U.S. retail sales unexpectedly posted the first decline in seven months, suggesting consumers are starting to become shaky as the main pillar of economic growth and potentially bolstering the case for a third straight Federal Reserve interest-rate cut this month.

The value of overall sales fell 0.3 per cent in September from the prior month after an upwardly revised 0.6-per-cent increase in August, Commerce Department figures showed Wednesday. The median estimate in a Bloomberg survey called for a 0.3-per-cent advance.

Sales in the “control group” subset, which some analysts view as a more reliable gauge of underlying consumer demand, were little changed, missing projections for a 0.3-per-cent increase. The measure excludes food services, car dealers, building-materials stores and gasoline stations.

The surprise drop in retail sales is the first decline since February and may indicate cracks are forming in the consumer spending that's propped up economic growth in recent months. Together with weaker business investment and manufacturing, along with a lingering trade war, weaker consumption would increase risks to the nation’s longest economic expansion on record and complicate President Donald Trump's re-election prospects in 2020.

While consumer spending and job gains were likely solid overall during the third quarter, the latest figures as well as the employment report earlier this month suggest a loss of momentum heading into the last part of 2019. With global weakness and trade headwinds already leading Fed officials to lower interest rates at the last two meetings, some policy makers may see reason to cut again at the central bank's next gathering Oct. 29-30 in Washington.

The retail sales report showed seven of 13 major categories posted declines. Nonstore retailers, which includes online shopping, fell 0.3 per cent, the biggest drop since December. General merchandise stores were down 0.3 per cent, building materials fell one per cent and sporting goods, hobby, musical instrument and book stores dropped 0.1 per cent.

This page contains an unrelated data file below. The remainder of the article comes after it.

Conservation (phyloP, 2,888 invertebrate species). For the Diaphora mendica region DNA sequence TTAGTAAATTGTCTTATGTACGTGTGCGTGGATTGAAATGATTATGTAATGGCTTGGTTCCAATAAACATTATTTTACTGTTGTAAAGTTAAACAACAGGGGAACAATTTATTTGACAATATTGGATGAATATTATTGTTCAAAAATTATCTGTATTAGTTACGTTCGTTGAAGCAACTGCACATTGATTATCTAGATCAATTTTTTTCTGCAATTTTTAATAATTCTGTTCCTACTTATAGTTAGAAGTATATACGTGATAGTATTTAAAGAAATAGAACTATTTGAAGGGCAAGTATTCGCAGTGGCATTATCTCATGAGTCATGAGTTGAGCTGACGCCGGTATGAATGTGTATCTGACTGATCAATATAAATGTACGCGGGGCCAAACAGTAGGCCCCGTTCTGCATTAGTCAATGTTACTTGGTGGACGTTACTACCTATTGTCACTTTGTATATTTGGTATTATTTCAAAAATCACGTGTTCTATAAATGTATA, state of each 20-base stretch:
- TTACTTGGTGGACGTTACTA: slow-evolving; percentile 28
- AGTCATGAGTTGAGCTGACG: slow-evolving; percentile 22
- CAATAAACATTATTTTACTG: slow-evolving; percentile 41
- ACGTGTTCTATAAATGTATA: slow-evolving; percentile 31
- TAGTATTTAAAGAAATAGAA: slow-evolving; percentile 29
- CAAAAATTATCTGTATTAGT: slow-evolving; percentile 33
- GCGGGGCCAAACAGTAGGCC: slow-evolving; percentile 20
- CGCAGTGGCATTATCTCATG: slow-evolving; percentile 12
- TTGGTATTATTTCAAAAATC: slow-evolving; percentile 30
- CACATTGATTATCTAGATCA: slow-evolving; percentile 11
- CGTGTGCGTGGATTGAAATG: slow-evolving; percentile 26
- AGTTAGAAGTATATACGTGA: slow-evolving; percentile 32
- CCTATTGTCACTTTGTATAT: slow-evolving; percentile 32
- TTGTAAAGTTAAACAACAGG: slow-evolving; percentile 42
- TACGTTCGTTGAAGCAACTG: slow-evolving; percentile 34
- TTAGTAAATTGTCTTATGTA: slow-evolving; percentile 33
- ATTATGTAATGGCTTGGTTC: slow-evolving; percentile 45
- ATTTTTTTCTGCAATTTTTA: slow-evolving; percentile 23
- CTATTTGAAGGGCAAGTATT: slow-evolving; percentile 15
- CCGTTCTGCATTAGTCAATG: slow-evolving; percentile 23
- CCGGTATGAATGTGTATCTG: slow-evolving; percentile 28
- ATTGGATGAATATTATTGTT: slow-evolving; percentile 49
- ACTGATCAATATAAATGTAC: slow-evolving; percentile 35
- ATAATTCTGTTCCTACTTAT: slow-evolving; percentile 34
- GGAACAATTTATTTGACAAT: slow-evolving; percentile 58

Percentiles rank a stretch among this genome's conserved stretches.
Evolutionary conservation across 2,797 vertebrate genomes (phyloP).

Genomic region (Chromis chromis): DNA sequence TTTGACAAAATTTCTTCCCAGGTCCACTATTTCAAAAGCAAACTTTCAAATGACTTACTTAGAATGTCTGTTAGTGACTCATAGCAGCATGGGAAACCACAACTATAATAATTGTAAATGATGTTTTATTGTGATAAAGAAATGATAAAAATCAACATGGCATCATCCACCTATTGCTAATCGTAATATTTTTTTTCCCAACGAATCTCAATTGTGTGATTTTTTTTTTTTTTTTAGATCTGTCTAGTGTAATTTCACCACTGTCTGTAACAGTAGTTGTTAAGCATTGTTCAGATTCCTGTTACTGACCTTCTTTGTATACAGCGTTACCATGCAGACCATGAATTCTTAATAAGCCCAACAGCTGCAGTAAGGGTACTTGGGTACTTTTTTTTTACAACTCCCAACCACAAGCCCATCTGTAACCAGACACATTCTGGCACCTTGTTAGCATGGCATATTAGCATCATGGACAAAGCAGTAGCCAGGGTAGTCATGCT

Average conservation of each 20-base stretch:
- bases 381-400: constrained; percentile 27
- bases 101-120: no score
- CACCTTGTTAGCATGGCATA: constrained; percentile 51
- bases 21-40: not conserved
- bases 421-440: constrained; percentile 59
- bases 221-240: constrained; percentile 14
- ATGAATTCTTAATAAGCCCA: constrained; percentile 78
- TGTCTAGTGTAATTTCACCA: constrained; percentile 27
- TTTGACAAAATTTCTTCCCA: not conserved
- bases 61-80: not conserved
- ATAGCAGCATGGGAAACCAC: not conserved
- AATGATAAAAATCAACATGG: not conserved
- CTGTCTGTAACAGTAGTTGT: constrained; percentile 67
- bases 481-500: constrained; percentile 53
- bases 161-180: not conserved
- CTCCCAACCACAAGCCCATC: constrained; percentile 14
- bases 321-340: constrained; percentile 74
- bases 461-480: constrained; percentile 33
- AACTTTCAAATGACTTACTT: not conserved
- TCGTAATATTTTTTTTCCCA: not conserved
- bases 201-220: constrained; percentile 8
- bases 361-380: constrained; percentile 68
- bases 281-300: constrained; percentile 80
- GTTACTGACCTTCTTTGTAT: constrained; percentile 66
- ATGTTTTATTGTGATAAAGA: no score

Increases were led by apparel, health and personal care, and furniture and home furnishings. One sector, electronics and appliance stores, was unchanged.

Filling-station receipts decreased 0.7 per cent, the report showed, after energy prices dropped in last week’s consumer-price data. The retail figures aren't adjusted for price changes, so sales could reflect changes in gasoline costs, sales, or both.

Spending at automobile dealers dropped 0.9 per cent, the biggest decline since January, after increasing 1.9 per cent in the previous month. Industry data from Wards Automotive Group previously showed the volume of auto sales rose for a second month in September.

Excluding automobiles and gasoline, retail sales were little changed, after a 0.4-per-cent gain the previous month.

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• Retail sales estimates in Bloomberg’s survey of economists ranged from a 0.1-per-cent decline to a 0.7-per-cent gain from the prior month.
• Control-group sales have increased an annualized 6.8 per cent over the latest three months compared with a 7.7-per-cent rate in the same period through August.
• The sales data don't capture all of household purchases and tend to be volatile because they aren't adjusted for changes in prices. Personal-spending figures, which also span services, will offer a fuller picture of U.S. consumption in data due at the end of the month.